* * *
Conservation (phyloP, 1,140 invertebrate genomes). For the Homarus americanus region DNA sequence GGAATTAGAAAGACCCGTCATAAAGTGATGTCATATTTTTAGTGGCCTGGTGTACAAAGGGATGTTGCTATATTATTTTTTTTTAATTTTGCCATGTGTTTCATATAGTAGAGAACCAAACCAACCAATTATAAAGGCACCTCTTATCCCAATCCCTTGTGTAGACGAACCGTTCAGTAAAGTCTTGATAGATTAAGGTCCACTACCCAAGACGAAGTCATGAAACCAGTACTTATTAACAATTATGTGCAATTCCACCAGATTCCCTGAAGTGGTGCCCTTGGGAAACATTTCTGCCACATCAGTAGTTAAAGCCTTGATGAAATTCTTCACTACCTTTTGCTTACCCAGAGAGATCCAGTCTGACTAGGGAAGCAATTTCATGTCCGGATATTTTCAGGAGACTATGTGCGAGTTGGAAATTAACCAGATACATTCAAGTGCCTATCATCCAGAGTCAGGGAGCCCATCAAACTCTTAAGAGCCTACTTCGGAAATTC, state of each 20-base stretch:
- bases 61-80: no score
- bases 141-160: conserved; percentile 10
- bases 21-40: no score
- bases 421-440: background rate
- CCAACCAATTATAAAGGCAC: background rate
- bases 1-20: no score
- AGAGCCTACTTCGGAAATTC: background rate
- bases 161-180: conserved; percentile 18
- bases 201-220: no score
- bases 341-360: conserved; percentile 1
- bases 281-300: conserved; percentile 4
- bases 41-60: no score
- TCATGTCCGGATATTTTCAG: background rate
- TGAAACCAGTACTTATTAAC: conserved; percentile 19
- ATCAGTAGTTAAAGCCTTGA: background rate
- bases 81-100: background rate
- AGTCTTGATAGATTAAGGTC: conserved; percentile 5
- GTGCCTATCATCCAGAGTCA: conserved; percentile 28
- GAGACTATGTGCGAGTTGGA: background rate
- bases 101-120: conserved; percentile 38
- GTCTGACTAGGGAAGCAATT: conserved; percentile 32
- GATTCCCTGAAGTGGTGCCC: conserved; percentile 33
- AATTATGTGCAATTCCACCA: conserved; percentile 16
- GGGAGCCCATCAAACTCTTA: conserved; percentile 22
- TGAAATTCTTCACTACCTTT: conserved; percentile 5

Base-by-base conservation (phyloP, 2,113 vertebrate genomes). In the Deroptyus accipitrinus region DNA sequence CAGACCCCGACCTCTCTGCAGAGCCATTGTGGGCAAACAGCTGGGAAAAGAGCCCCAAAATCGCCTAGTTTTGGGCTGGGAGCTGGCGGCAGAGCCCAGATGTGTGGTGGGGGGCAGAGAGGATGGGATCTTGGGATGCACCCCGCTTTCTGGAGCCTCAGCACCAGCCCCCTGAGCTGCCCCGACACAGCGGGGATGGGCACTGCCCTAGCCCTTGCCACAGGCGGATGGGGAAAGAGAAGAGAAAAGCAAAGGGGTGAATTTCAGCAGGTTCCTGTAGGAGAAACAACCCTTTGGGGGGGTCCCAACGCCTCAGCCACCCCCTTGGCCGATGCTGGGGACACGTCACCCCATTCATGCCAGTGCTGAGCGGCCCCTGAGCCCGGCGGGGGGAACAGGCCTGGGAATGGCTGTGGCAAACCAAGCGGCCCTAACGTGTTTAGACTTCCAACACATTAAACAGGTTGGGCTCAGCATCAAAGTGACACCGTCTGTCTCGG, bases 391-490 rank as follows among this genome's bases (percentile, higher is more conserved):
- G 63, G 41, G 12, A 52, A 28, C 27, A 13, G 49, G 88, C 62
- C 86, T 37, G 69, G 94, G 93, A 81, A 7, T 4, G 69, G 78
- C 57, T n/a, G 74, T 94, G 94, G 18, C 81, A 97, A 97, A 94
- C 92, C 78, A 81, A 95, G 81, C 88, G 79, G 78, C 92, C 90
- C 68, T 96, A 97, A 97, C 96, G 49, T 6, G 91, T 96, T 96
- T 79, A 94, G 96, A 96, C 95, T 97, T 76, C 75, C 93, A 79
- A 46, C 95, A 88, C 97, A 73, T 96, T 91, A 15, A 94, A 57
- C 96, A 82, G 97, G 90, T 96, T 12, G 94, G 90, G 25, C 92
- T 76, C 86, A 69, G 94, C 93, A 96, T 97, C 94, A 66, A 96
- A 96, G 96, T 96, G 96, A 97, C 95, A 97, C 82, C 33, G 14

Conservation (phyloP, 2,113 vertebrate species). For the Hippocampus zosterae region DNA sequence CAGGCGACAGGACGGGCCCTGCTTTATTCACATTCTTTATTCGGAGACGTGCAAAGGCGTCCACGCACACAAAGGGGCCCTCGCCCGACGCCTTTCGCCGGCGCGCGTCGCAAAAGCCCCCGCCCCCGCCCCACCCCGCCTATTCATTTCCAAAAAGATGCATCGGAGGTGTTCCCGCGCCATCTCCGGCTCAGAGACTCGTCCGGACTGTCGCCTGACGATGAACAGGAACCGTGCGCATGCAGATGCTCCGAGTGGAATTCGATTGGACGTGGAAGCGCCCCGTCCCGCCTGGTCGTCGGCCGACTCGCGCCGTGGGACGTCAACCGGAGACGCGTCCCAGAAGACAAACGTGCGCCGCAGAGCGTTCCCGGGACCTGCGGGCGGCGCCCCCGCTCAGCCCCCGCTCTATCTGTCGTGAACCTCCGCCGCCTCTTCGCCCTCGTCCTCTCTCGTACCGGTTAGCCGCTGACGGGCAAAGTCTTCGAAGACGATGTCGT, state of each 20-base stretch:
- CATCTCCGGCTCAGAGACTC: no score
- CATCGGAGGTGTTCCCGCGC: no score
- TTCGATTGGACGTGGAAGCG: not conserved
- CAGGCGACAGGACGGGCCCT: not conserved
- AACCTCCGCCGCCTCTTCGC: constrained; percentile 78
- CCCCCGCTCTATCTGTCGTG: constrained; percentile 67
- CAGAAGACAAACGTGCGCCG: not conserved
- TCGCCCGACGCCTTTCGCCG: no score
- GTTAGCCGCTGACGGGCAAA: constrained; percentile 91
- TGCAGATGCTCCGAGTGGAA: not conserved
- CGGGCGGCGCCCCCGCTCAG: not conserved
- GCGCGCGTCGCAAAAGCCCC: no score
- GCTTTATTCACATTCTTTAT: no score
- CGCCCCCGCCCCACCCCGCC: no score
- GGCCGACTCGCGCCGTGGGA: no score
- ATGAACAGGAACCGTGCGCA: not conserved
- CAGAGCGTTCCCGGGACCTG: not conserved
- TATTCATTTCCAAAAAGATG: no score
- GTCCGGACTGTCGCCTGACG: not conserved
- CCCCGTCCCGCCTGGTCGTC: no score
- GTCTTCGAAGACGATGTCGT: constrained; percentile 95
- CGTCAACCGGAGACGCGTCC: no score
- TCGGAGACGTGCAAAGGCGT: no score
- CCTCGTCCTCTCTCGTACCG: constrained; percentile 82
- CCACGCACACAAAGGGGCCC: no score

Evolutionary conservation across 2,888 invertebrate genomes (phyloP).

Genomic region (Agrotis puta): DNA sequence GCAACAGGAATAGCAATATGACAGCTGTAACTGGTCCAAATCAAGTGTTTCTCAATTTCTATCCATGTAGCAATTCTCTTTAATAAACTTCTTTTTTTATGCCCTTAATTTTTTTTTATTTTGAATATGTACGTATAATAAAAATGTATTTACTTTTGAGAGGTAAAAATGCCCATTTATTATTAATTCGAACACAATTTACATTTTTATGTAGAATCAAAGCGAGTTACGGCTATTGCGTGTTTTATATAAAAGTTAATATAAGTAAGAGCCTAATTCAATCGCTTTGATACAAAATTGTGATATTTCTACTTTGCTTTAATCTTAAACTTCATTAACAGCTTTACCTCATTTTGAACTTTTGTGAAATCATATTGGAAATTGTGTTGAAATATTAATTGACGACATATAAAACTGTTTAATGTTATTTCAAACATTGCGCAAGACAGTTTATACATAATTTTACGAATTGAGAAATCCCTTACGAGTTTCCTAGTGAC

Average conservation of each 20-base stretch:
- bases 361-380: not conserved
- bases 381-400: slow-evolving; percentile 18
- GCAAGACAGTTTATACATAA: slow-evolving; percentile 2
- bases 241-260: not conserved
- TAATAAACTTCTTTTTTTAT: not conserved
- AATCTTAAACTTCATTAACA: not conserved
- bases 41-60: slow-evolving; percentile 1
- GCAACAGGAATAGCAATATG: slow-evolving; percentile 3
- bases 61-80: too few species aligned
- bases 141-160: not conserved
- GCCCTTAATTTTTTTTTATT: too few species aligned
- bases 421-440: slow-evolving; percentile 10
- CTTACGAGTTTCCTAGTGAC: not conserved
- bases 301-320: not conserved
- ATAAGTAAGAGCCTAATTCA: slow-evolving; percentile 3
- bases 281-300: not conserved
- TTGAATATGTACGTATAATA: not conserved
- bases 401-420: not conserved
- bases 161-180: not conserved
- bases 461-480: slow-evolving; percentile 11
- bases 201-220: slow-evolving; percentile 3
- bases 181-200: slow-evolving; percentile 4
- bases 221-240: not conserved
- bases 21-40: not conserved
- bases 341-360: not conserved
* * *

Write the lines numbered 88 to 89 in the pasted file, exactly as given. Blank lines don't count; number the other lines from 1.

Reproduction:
- bases 181-200: slow-evolving; percentile 4
- bases 221-240: not conserved